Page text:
Driving home from grocery shopping this past weekend, I saw a well-dressed woman standing on a curb with a cardboard sign, begging for help.
It threw me off. All of it. Her clothes. Her well-kept appearance. The cardboard sign.
When we see a beggar on the street, they are typically dirty and in raggedy clothing. Maybe they reek of alcohol or tobacco or are high. You can tell they need help—much more than what is written on the sign. But without the cardboard sign, I would never have imagined this woman needed help. She seemed alright in this quick moment.
After taking that in, I immediately thought of myself—my five years ago self—struggling to make ends meet and needing every single kindness that came our way. We needed so much help. So much compassion was shown to my family and me individually.
My long-time friend, who is more like the sister I never had, and her husband got me a cell phone and subsidized it for quite a long while to help me function until I could "get on my feet." I can't tell you how many times I felt embarrassed for having such a nice phone when we were struggling so much.
Friends with children my children's ages would drop off hand-me-downs and fun random things to spruce up the house and vary our existence. Two of my friends, who are married, from before the divorce came to visit a few times to help paint, repair things, and show support. Family members have reached out to send treats on Valentine's Day and Mother's Day knowing how things go for single moms sometimes. One friend began paying for all of our movie and lunch outings. There have been numerous anonymous grocery drop-offs onto my front porch with every fun food item kids could want. Christmases have never been sparse since things went bad. Not one. And something I don't want to overlook mentioning are my scholarships through the university and how somehow they were always more than enough to meet my educational needs. It was as if I were getting paid to go to school.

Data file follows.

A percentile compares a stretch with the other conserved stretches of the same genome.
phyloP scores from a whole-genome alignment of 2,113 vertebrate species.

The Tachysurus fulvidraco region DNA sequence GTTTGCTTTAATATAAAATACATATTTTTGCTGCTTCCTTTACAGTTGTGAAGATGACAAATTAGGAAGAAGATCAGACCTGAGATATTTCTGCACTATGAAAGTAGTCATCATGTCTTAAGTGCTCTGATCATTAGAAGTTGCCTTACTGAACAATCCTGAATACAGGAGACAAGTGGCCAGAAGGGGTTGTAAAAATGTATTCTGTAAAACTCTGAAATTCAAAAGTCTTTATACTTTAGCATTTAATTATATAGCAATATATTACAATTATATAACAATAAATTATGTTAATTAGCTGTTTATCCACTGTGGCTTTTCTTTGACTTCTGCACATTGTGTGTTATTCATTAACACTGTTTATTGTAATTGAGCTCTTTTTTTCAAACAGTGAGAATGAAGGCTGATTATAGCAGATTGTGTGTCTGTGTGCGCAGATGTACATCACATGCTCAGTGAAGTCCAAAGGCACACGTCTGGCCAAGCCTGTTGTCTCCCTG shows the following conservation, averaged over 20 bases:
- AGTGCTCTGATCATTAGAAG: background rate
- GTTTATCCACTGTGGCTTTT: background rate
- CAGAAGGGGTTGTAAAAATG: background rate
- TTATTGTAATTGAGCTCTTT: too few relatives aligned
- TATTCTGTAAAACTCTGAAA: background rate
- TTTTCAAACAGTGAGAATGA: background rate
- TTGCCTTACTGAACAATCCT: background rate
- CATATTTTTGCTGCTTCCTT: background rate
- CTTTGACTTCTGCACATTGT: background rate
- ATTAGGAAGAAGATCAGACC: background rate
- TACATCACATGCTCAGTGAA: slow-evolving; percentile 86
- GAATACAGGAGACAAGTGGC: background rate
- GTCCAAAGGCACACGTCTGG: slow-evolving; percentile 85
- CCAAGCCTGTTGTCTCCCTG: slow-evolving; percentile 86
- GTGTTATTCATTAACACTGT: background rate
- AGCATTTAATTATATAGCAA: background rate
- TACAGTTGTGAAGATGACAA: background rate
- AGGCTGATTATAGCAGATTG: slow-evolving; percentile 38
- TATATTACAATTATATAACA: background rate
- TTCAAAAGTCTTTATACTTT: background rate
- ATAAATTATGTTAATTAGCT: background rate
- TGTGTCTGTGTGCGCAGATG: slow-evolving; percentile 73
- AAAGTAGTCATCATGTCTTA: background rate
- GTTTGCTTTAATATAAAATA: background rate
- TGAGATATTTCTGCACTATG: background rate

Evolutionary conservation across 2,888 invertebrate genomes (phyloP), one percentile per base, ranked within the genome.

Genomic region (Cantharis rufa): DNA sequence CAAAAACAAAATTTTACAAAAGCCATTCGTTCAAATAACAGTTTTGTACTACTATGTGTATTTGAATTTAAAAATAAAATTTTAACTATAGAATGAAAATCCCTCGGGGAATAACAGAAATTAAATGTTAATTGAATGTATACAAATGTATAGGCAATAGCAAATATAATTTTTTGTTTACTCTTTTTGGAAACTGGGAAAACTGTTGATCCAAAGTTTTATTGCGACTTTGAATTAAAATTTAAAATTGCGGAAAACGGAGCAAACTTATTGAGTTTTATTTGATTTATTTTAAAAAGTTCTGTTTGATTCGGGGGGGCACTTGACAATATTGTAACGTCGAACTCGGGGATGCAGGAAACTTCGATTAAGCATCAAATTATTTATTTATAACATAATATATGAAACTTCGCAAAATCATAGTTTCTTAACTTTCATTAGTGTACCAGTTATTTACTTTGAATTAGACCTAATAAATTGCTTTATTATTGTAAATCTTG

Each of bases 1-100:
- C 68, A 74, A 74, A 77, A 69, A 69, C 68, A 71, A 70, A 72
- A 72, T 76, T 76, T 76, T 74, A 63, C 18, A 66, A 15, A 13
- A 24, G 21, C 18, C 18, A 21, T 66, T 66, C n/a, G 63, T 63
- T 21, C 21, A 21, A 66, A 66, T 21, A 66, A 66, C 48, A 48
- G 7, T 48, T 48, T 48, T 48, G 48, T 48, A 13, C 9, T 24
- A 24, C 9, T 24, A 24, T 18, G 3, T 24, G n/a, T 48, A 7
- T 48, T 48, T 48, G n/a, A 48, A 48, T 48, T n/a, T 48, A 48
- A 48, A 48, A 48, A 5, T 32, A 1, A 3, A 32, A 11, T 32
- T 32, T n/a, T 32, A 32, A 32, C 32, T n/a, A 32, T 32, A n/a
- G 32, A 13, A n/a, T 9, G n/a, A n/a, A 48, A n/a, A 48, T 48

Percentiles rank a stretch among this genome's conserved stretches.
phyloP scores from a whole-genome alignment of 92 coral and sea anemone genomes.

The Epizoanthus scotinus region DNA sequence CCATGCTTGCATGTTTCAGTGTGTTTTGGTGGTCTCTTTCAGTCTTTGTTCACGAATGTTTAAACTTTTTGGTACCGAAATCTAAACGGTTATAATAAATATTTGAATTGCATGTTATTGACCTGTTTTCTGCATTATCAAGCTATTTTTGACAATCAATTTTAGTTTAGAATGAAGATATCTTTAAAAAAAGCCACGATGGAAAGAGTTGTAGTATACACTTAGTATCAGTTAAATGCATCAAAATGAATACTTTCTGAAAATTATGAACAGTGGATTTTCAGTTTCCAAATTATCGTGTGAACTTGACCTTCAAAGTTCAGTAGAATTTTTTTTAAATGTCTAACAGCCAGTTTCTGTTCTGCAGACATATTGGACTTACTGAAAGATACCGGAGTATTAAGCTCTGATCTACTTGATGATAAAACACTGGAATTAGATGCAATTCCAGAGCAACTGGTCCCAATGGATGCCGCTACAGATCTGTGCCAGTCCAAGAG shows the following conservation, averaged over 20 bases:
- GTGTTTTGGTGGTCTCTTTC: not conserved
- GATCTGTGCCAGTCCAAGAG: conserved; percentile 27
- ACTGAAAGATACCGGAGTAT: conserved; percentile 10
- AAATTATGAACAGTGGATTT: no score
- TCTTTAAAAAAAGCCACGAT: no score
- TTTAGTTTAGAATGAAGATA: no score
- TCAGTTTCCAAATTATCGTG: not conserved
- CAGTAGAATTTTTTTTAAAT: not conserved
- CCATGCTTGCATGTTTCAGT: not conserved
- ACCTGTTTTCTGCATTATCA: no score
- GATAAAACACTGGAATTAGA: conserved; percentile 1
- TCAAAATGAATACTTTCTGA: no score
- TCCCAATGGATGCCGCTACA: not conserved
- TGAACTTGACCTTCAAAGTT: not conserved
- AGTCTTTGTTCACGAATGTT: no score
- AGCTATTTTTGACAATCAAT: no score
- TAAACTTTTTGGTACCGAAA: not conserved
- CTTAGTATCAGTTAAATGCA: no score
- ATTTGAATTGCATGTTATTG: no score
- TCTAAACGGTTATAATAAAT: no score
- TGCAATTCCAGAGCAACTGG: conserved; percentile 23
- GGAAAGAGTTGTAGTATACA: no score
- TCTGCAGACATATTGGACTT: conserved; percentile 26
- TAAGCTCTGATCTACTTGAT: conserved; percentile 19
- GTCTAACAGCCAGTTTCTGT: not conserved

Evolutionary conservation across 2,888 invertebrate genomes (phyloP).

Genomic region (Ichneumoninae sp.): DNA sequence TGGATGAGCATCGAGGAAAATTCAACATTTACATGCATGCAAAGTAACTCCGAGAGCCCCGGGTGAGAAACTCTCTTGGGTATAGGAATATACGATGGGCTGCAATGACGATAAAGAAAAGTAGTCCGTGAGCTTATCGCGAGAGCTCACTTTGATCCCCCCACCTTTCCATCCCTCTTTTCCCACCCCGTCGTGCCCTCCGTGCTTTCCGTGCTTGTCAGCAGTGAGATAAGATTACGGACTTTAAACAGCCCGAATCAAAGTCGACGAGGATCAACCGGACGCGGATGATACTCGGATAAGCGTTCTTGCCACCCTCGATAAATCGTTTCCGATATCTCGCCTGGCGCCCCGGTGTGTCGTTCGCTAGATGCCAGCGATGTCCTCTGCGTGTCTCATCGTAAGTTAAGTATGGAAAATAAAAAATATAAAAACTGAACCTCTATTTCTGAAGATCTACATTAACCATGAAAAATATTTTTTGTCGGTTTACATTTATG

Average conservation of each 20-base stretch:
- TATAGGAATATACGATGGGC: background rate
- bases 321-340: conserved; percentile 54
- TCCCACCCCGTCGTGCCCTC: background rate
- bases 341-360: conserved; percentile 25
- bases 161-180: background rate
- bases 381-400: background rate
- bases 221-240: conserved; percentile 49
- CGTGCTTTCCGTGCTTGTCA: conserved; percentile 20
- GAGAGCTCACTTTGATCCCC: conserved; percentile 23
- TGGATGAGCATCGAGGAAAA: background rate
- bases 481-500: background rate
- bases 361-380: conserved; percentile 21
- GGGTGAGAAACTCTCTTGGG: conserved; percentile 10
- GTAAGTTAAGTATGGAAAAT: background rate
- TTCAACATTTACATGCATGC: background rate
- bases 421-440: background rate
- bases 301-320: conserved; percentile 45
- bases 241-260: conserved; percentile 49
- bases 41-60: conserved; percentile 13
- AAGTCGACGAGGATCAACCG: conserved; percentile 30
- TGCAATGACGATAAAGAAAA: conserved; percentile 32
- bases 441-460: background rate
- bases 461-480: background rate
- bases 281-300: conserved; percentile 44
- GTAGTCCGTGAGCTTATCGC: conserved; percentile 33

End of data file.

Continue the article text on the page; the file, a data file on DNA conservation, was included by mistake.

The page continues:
It makes me cry just thinking about all of it. How timely it all was and has been. To be so thought of, so completely seen when you feel invisible. God watching over my children and me through the loving hands of friends, family, and strangers wanting to make life nice for us.
I have to also make mention of all of you—you who read and share this blog. You, too, have made life nice for us. You gave and continue to give me confidence to keep going. Confidence cheers and heals a broken heart. I keep writing on this crazy space of mine and feel so free and beloved here because of you. If I didn't have an audience by this point, I would have given up with all that I've been through. I'd believe that I don't have anything to say that anyone wants to hear. But we all know that's not true. You are somebody. Each of you. And I am grateful for every single one of you who appreciates my time and talent that I put forth to write my story in whatever form it takes here.
So, no, we never were starving. We never had to go without anything we truly needed. And we never were even close to homelessness. I have always had a running vehicle to get where I need to go to keep on keeping on. There has always been enough and to spare because of all the love and generosity of spirit that has touched our lives. It has felt almost and actually embarrassing at times to have so much when the numbers just didn't add up to having even half as much. In comparison, we have so much now that I hardly know what to do with it, well, except for all the bills that roll in, but still. You know what I mean.
I never had to put on a brave face and write on a cardboard sign. I never had to stand on the curb. And I owe every single person who ever helped us for that.